Black marks on the law profession
In the wake of the concerted efforts to remove Chief Justice Maria Lourdes Sereno from office, some events in recent days have tarnished the esteem that justices of the Supreme Court and the law profession enjoy in our society.
A substantial portion of the oral arguments at the high court on the quo warranto case filed against Sereno was a virtual shouting match between her and Justice Teresita de Castro. They did not make any effort to hide their animosity toward each other.
As members of the institution tasked by the Constitution to decide on significant legal disputes in the country, Sereno and De Castro are held to a high level of civility and professionalism in resolving their official and personal differences, more so if the public is watching.
Without passing judgment on who caused the unpleasant scene, the incident provided a bad image of the high court and, collaterally, our judicial system.
The honorific “Your Honor” that traditionally precedes any address to a member of the judiciary lost its meaning. The so-called “gods of Padre Faura” have been found to have feet of clay.
The next time the Supreme Court issues a memorandum to the lower courts to unclog their dockets by encouraging litigants to amicably settle their differences and let reason, not emotion, guide their actions, the judges may be tempted to say, “Look who’s talking.”
The shouting match between the two justices traces its origin to the impeachment complaint filed by lawyer Larry Gadon against Sereno at the House of Representatives. The hearing on the complaint turned out to be a comedy of errors for Gadon.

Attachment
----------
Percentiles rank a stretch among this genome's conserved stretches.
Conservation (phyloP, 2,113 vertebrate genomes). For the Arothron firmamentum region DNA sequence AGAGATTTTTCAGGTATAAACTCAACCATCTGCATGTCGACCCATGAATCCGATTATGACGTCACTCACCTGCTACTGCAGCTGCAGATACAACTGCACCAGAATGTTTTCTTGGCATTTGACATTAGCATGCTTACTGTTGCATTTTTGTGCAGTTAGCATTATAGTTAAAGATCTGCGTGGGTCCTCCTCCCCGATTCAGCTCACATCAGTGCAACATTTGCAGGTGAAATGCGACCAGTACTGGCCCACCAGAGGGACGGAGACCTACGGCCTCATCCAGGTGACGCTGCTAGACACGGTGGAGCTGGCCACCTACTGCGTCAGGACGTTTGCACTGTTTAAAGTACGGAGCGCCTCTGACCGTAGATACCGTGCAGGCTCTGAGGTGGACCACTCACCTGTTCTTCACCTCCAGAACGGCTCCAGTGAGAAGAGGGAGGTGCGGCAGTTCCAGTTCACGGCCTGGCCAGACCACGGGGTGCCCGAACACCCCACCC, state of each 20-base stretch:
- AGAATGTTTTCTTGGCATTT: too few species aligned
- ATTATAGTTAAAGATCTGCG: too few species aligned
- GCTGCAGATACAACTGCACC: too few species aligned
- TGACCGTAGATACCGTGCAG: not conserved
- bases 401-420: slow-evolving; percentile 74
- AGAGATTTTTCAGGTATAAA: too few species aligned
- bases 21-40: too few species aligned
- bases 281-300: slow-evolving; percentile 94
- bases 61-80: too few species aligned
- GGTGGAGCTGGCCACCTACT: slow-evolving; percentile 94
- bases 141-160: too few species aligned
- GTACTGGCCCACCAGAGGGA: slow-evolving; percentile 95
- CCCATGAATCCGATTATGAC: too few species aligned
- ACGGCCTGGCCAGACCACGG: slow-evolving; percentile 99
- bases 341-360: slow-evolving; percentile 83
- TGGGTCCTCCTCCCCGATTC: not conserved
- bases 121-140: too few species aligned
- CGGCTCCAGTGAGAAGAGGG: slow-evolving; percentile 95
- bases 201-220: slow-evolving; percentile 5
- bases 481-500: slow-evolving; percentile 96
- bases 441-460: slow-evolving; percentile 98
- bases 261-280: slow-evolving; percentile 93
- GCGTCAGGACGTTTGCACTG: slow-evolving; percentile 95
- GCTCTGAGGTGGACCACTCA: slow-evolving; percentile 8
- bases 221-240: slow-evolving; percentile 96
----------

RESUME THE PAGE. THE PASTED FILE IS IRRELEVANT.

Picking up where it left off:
He swore in his complaint that he had personal knowledge of Sereno’s alleged impeachable acts, only to admit later that some of his allegations were hearsay or taken from outside sources. By lying, he committed an act that any lawyer worth his or her salt would not deliberately do, and yet no words of apology were heard from him.
As if this grievous offense were not enough, on the day of the oral arguments on the quo warranto, he called the people who were demonstrating in Sereno’s support “bobo” (dumb) and gave them the dirty finger.
He was lucky his boorish behavior was ignored by the demonstrators; in less serene circumstances, his actions would have drawn violent reaction and resulted in his lynching.
Although Gadon is not representative of the majority of lawyers in the Philippines, his unethical conduct during the impeachment hearings and oral arguments at the high court put the legal profession in serious disrepute in the public’s eye.
These incidents made the word “liar” rhyme with “lawyer” and showed that eight or more years of education in law does not guarantee its adequate understanding and proper application.
Given these circumstances—members of the high court engaging in a harsh, emotional exchange of words and a lawyer flouting the rules of truth and public decorum—an incoming law student cannot be faulted for wondering whether going through the rigors of an eight-year law education (plus a one-year bar review) would be worth the time, money and effort.
The practice of law is supposed to be a profession, not a business, with the high court looking over the lawyers to make sure they live up to their oath to give every person his or her share of law and justice.
The actions of Sereno and De Castro do not inspire confidence that the high court can be wholeheartedly trusted (or expected) to resolve disputes with cold neutrality and objectivity, or consistent with the message of the iconic Lady of Justice statue that adorns our courtrooms.
When a lawyer who is no spring chicken openly lies in public and feels no sense of remorse about that reprehensible act, it is not unreasonable to ask if there is still pride and prestige in becoming a lawyer.
It will be a sad day for morally upright and competent Filipino lawyers when their profession is mentioned in the same breath as or associated with the world’s oldest profession.
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